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A sermon written by Dr. R. L. Hymers, Jr., Pastor Emeritus
and given by Jack Ngann, Pastor
at the Baptist Tabernacle of Los Angeles
Lord’s Day Afternoon, March 3, 2024

“And the Lord added to the church daily such as should be saved” (Acts 2:47; p. 1152 Scofield).

The explosion of Christianity in the first century is one of the most remarkable events in human history. I have chosen the word “explosion” carefully. Christianity was discharged like a bullet from a gun. It burst upon the pagan world with such force that within a few decades it reached the farthest corners of the Roman Empire, penetrated Africa, and reached as far as India and China.

And yet this vast outreach occurred without most of the trappings and methods associated with evangelism in our time. This was the work of God, not the work of man, as our text so clearly illustrates,

“And the Lord added to the church daily such as should be saved” (Acts 2:47).

Drawing from that remarkable verse, we see that the fruit of evangelism ultimately depends on “the Lord,” rather than man, or man’s ideas, thoughts and schemes. In this message, I will point out (1) what the early Christians did not have in their evangelism, and (2) what they did have.

I. First, what they did not have in their evangelism.

1. They did not have Bibles. Remember that the printing press was not invented until many centuries later. All Bibles were written by hand on scrolls, which were very expensive and were kept in the synagogues. The Christians had no Bibles in their homes or meeting places. Also, remember that most of the New Testament was not even written when the explosion of Christianity began. Yes, I know someone will point out that the Ethiopian Eunuch had a copy of Isaiah (Acts 8:28). But it should be remembered that this man was the rare exception. He was a wealthy man “of great authority” (Acts 8:27). Few if any others would have owned a copy of any book of the Old Testament – and the New Testament had not yet been written!

Why do I make the point that Christianity exploded without printed Bibles? Simply because the modern presupposition is wrong. Today we think that if everyone has a Bible, and is taught the Bible verse by verse, that they will “grow in Christ” and evangelism will occur. But this presupposition is false.

I am not saying that we should discard our Bibles. But I am saying that in China today there is a great movement of millions of people, who are becoming Christians, and yet Bibles are very scarce there. At the same time, the number of true Christians is growing very little (if at all) here in the West. In America, the number of churches is actually declining. And yet there is a copy of a Gideon’s Bible in nearly every hotel room!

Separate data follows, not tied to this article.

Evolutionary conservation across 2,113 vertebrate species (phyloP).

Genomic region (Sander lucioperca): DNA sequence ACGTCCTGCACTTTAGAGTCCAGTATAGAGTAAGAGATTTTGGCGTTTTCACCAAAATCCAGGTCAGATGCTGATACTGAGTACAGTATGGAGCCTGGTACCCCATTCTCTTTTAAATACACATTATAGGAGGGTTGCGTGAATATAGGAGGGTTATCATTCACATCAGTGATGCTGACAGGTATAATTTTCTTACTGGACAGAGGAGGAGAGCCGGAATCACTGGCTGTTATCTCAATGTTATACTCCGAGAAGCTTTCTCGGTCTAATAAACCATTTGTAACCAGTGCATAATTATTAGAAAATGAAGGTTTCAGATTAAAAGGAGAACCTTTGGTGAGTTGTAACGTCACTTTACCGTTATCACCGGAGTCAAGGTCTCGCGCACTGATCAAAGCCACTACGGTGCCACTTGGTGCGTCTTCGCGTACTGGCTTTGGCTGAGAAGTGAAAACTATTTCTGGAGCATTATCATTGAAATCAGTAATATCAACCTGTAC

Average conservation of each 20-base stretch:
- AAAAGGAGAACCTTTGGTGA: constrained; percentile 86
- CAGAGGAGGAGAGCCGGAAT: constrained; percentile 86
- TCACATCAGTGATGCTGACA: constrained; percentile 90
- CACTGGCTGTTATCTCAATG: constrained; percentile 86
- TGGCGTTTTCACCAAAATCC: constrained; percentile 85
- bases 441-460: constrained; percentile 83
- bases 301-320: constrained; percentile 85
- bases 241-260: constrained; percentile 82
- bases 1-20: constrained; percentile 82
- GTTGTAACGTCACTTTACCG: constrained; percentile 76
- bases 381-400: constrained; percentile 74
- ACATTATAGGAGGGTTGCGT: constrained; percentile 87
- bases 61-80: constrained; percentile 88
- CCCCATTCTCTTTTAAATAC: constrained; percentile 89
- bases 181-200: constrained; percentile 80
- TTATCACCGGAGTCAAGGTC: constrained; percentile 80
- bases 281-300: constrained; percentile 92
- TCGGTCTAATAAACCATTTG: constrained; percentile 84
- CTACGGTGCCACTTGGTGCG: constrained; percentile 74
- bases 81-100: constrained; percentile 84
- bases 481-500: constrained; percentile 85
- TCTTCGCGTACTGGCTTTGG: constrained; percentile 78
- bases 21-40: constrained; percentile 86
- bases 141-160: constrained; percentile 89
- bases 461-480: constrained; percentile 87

They tell us that we need modern translations. That, they say, will help us. But the early Christians had no translations at all! – no Bibles, period!

So, I am simply saying that this explosion of Christianity occurred without printed Bibles. That startling fact is worth thinking about for several hours – at least!

“And the Lord added to the church daily such as should be saved” (Acts 2:47).

This was done without printed Bibles, and without the New Testament – for it had not yet been written. It was done without verse-by-verse teaching, for there were no verses, even in the scrolls in the synagogues! The verses were divided centuries later.

2. Not only were these early Christians without Bibles, they also had no “altar calls.” How can you have evangelism without altar calls – without an “invitation”? That’s a good question – one that is worth thinking about for several hours – at least! And while you are thinking about it, remember that no Baptist church on earth had an altar call before the procedure was introduced for the first time by a man named Jacob Knapp in the 1830s. How did Baptists grow? How were hundreds of thousands of them evangelized without a single altar call? Good questions – worthy of much thought. The Baptists grew by the tens of thousands, just as the early churches did, without ever giving an invitation and an altar call.

“And the Lord added to the church daily such as should be saved” (Acts 2:47).

“Ah, I see where you’re coming from now,” someone says, “you are a five point Calvinist.” No, I’m afraid that your answer is too simplistic – because I am not a five-point Calvinist. So, you are back to facing the question – how did the early Christians and the pre-Knapp Baptists get so many conversions without ever giving an altar call? I am simply saying that you are faced with that question – and it is well worth thinking about for several hours – at least!

3. Also, the early Christians never said a “sinner’s prayer” with anyone. There is not a single incident or even a mention of anyone ever saying a “sinner’s prayer” with anyone in the New Testament. It just is not there! It’s not in the four Gospels. It’s not in the Book of Acts. It’s not in the Epistles. The “sinner’s prayer” is not in the Bible because the early Christians never said such a prayer with any lost person. That’s a fact, and it is a fact worth thinking about for several hours – at least!